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US intelligence documents reclassified under secret deal with National Archives

[JURIST] The National Archives and Records Administration (NARA) [official website] in a 2002 memorandum of understanding [PDF text] with three federal agencies agreed to reclassify approximately 10,000 public intelligence documents, taking them out of the public view. NARA made the agreement available [press statement] Monday, naming two of the three agencies that were party to the agreement - the Central Intelligence Agency [official website] and the US Air Force [official website] - but the third agency was left unnamed. Some of the 55,000 pages of documents were written as many as 50 years ago. In addition to allowing the sealing of documents, NARA also agreed to keep the process secret, including an assurance not to disclose the reason that intelligence officials were in the archives while the reclassification took place. The secret agreement among the agencies drew some concern among Washington officials. Archivist of the United States Allen Weinstein [official profile] described the release of the agreement as an "important first step in finding the balance between continuing to protect national security and protecting the right to know by the American public."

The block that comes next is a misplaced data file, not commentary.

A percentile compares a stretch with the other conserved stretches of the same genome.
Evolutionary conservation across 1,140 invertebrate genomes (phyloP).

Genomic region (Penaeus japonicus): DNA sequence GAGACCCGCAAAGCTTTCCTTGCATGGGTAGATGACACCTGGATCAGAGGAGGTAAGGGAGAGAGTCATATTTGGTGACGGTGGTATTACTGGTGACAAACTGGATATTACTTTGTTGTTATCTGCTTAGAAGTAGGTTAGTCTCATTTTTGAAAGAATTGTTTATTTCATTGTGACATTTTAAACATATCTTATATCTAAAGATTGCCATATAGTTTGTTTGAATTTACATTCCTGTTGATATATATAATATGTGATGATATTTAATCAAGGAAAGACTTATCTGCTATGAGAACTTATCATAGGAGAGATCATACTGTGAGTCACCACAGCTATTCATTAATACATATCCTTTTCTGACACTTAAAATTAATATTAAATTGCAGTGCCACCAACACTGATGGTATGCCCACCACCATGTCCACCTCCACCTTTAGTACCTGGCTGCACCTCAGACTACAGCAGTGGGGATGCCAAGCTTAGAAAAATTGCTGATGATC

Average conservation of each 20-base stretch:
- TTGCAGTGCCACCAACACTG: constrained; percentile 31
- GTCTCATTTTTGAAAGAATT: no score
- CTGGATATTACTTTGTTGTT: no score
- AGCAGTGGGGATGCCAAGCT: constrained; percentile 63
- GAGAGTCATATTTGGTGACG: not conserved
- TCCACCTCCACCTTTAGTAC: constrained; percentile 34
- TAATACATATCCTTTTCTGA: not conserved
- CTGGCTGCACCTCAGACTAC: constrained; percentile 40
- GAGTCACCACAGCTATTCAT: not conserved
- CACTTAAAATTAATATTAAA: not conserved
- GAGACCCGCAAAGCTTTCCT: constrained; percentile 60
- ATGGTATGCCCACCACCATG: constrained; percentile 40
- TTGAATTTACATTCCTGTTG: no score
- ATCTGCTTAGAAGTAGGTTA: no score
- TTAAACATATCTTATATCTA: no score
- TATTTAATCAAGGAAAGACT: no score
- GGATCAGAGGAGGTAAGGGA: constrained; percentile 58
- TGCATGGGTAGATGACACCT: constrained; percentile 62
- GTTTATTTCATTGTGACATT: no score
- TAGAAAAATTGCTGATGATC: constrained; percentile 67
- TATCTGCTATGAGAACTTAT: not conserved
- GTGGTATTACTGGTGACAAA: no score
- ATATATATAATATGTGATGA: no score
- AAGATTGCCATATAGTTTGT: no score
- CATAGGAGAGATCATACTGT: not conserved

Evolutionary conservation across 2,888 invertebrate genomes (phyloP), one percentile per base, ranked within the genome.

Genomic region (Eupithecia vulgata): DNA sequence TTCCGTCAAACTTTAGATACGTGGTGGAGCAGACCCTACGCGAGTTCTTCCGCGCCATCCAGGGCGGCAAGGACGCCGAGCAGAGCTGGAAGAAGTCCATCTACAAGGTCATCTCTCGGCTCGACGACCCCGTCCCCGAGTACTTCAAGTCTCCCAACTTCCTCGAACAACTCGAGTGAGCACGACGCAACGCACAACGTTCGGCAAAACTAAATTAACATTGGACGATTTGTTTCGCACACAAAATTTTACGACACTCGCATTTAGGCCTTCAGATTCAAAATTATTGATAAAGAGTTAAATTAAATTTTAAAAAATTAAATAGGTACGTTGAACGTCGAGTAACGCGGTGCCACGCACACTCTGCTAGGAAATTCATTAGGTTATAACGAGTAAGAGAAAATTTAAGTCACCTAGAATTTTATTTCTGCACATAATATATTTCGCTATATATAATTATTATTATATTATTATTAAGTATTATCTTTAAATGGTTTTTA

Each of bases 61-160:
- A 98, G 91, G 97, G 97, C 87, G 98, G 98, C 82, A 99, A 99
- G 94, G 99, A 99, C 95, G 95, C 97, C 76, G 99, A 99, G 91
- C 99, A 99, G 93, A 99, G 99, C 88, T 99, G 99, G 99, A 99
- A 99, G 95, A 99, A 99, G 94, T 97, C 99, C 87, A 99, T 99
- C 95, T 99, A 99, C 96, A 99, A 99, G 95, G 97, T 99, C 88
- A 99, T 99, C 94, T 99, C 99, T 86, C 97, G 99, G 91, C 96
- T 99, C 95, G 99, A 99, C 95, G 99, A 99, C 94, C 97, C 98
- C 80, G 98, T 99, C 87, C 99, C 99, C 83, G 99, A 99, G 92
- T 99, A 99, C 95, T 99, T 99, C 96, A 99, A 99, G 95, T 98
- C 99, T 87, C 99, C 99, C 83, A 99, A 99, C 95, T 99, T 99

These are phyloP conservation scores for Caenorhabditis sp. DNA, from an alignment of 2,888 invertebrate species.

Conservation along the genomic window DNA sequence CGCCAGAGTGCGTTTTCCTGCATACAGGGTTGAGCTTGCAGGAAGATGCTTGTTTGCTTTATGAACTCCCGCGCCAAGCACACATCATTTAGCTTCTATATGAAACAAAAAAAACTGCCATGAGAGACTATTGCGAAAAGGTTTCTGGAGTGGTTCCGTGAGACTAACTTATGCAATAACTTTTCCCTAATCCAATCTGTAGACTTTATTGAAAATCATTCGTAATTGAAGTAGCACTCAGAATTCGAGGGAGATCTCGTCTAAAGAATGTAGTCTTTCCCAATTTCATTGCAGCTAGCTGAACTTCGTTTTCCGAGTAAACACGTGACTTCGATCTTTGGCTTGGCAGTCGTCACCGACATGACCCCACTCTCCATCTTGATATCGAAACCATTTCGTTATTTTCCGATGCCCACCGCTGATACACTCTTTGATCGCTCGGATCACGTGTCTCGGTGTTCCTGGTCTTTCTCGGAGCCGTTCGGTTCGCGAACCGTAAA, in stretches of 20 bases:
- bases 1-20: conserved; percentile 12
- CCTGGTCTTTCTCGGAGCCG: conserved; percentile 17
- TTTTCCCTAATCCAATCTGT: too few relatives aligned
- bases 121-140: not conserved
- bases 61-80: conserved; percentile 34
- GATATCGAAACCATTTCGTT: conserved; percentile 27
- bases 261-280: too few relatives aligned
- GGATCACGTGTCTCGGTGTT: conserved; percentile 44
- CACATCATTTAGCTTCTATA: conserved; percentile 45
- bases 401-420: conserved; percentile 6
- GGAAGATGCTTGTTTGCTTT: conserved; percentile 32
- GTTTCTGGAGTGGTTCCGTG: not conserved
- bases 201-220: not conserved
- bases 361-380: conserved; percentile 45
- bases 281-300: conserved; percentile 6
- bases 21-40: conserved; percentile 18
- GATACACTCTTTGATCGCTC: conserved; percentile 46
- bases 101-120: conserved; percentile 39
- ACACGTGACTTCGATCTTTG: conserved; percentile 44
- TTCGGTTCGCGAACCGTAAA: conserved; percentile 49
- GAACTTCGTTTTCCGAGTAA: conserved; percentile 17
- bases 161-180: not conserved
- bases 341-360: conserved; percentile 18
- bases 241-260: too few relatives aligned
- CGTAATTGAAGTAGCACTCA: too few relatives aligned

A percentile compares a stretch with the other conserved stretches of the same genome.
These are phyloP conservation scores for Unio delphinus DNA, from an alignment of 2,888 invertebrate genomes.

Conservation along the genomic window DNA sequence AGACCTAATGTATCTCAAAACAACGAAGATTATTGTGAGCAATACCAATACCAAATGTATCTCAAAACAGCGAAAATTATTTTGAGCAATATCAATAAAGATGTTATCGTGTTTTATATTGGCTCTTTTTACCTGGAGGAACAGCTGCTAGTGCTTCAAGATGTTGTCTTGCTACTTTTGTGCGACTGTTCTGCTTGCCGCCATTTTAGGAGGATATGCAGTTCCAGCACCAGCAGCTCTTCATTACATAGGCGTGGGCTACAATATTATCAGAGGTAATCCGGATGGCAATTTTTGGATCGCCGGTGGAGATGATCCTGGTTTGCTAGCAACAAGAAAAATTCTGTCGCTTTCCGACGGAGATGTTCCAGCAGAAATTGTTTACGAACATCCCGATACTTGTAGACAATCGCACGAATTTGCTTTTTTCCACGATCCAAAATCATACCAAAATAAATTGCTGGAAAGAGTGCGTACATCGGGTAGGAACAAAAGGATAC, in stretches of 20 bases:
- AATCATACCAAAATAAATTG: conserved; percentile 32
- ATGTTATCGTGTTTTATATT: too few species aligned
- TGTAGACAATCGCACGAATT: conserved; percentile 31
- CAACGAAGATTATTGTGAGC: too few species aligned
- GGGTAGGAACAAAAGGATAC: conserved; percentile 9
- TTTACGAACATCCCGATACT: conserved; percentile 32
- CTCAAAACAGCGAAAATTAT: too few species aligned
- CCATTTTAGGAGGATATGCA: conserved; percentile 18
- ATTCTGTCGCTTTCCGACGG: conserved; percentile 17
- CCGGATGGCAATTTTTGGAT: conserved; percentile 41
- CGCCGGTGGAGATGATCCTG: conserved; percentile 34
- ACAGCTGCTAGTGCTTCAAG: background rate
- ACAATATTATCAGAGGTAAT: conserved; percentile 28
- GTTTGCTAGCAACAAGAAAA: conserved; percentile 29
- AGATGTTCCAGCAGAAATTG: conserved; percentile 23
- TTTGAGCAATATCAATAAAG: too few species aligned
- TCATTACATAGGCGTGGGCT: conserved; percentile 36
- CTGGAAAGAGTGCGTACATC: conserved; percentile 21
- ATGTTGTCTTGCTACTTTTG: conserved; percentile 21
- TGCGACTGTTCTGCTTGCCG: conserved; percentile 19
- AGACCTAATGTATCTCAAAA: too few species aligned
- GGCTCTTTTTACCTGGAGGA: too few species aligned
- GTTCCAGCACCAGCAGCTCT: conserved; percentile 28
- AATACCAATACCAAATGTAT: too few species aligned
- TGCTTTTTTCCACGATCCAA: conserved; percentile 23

Intelligence agencies began the process of reclassifying public documents in 1999, but the process sped up dramatically since President Bush took office and the September 11 attacks occurred. The National Security Archive has background on the memorandum of understanding. AP has more.

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